VCN - Although the provision controlling the contribution ratio of foreign investors in intermediary payment service providers at 49 percent is in accordance with Vietnam’s commitments in international treaties, there is a need for clearer and more specific explanations for businesses.
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The draft decree regulating non-cash payments by the State Bank of Vietnam (SBV) says “the maximum contribution ratio of foreign investors, including both direct and indirect ownership is 49 percent of the charter capital of the intermediary payment service provider which is granted a service provision license by the State Bank”.
Controlling the contribution ratio of foreign investors is a new provision in the draft and comprehensively changes the status of this issue. The provision has received many comments from businesses, especially intermediary payment service providers whose capital is contributed by foreign investors.
According to businesses, this provision is not consistent with Vietnam's commitments in some international treaties to which Vietnam is acceded to like the WTO and CPTPP.
Meanwhile, the drafting board said the concept and scope of payment intermediary in domestic law is not in the scope of Vietnam's commitments under the WTO Agreement and the CPTPP Agreement. Thus, the provisions on managing intermediary payment service, including the provision on the ownership ratio of foreign investors in payment intermediary service providers, included in the draft decree is not within the scope of commitments and not bound by international commitments mentioned above. Vietnam is entitled to issue measures to manage payment intermediaries without being considered in violation of these international commitments.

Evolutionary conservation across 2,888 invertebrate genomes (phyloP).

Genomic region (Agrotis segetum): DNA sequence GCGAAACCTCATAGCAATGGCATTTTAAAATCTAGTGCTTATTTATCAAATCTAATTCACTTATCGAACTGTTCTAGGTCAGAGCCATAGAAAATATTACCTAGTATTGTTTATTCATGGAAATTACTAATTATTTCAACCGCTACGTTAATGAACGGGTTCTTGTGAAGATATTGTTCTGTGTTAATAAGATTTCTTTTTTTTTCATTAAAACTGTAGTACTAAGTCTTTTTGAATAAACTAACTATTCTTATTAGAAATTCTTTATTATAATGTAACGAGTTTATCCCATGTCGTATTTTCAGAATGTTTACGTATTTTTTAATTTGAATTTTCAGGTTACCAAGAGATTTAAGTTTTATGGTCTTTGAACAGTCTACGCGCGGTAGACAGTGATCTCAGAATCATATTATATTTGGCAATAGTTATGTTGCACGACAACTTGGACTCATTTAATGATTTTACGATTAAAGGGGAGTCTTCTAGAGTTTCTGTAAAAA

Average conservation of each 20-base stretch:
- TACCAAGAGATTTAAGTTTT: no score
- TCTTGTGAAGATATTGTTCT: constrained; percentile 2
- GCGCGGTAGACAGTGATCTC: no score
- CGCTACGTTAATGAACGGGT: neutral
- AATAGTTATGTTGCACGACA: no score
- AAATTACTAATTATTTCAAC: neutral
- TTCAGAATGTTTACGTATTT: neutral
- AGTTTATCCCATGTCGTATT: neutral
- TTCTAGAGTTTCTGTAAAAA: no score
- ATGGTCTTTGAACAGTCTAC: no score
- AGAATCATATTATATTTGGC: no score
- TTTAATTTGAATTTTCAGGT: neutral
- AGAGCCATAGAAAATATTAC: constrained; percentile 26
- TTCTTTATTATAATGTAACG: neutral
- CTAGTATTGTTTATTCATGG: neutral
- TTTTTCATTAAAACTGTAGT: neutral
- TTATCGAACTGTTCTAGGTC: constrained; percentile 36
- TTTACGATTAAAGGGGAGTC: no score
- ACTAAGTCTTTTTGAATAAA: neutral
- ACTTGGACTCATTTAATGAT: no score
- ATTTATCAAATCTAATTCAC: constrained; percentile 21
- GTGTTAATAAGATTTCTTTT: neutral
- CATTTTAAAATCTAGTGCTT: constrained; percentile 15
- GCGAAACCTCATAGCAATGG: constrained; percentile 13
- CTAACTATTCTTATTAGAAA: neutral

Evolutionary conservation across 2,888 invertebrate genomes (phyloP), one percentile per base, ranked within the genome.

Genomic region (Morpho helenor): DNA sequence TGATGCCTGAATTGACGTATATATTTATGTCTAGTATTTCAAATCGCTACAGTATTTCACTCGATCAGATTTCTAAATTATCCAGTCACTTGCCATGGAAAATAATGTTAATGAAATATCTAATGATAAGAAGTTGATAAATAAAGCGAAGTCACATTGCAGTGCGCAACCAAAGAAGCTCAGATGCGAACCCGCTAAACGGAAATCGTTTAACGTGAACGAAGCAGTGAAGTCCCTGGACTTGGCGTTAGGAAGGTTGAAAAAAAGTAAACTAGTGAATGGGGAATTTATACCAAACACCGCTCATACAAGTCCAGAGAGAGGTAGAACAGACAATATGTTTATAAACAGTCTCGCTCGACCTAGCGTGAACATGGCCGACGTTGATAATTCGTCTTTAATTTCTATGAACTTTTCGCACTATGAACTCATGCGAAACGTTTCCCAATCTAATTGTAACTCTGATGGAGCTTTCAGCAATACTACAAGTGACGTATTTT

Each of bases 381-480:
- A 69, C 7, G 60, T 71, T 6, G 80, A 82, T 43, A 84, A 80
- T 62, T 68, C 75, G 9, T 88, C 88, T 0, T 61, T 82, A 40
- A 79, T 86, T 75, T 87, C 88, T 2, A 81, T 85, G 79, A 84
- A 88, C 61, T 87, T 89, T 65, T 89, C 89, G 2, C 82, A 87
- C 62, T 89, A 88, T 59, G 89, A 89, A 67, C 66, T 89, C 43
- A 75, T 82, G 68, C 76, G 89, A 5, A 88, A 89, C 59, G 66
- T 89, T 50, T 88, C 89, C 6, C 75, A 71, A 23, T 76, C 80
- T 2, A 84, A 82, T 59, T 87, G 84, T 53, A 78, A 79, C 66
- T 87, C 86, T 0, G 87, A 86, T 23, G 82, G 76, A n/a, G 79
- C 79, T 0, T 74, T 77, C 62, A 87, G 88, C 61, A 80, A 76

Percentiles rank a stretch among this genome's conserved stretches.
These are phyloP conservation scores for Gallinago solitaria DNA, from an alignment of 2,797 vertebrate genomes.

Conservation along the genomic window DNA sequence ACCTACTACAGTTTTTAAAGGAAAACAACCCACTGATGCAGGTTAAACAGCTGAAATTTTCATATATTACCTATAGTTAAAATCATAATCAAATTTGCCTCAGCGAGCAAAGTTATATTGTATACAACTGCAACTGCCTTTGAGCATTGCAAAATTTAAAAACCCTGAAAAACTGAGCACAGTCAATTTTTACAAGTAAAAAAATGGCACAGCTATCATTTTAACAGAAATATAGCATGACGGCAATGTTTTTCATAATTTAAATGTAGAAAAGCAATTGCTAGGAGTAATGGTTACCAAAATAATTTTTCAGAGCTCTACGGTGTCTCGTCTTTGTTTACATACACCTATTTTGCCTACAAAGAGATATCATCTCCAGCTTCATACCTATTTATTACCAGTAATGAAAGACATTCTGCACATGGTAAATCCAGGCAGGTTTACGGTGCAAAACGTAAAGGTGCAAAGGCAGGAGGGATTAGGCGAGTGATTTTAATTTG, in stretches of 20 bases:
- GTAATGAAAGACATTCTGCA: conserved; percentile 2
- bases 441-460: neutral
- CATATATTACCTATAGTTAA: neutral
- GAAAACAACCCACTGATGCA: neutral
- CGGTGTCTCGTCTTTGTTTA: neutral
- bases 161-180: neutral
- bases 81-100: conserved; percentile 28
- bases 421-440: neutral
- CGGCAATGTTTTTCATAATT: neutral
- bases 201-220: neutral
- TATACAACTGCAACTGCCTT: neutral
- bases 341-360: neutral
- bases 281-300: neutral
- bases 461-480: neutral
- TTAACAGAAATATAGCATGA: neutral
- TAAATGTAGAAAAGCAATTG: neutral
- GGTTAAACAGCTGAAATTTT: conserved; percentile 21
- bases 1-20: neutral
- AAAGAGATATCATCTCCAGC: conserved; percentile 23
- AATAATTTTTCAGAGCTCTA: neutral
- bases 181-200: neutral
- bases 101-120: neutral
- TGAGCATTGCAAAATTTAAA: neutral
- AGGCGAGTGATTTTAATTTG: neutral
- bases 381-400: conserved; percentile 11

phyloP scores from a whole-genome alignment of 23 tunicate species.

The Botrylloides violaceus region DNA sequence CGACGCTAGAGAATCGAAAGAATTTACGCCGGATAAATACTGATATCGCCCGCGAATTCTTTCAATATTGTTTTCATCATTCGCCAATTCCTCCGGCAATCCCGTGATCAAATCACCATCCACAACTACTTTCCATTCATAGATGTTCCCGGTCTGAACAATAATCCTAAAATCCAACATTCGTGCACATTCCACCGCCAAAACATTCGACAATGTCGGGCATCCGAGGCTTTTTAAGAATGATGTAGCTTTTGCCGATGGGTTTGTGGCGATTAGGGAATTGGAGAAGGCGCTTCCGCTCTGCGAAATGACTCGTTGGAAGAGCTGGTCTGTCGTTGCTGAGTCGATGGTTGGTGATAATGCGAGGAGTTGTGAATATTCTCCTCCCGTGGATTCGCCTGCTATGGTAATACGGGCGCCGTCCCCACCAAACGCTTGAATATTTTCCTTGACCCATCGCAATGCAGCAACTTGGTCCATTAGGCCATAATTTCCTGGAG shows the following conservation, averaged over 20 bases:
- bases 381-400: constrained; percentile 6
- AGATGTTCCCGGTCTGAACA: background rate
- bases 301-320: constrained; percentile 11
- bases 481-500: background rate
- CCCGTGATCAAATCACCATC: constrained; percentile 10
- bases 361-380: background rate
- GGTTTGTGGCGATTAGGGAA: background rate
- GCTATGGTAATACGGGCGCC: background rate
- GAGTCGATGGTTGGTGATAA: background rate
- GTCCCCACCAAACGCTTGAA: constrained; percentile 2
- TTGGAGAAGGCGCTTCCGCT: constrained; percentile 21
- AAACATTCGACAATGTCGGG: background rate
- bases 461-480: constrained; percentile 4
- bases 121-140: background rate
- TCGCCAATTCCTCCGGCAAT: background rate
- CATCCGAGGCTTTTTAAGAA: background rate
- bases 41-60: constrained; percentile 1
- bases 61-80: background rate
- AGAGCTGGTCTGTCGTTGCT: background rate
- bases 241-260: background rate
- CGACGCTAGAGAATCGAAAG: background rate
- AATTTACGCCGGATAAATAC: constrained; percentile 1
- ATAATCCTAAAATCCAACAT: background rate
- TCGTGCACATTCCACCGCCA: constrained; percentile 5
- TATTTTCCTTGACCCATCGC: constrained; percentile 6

By reviewing Vietnam's commitments in the WTO, the Vietnam Chamber of Commerce and Industry (VCCI) saw for banking and financial services, Vietnam only committed to opening 11 specific services, including "all payment and money transfer services, including credit cards, payment and debit cards, traveler’s checks and bank drafts" but excluding financial switching service, electronic clearing service and electronic payment gateway services.
For foreign investors who have made a commitment to establish a commercial presence in the banking and financial sector, Vietnam is only committed to allowing certain entities to establish a commercial presence in a certain financial sector. For example, only foreign credit institutions can establish a commercial presence providing the banking and financial services that Vietnam has committed; for each type of credit institution - for example commercial banks, financial institutions, financial leasing institutions, there is a limit to operation type.
The VCCI also reviewed the commitments on opening banking and financial services in other FTAs (EVFTA and CPTPP), so the opening level for banking and financial services was basically unchanged compared to in the WTO. At the same time, even in more open aspects, the commitments to open the door in the EVFTA and the CPTPP do not automatically apply generally to foreign investors from countries outside the agreement. While this decree is generally applicable, it is not necessary to follow the opening rates of EVFTA, CPTPP or any other FTA.
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Consequently, the explanations of the drafting board about the commitments are reasonable; however, the VCCI said that these explanations are not clear for businesses. Therefore, VCCI asked the drafting board to carefully analyse this content to help businesses fully and accurately understand Vietnam's commitments.
By Nguyen Hien/ Huyen Trang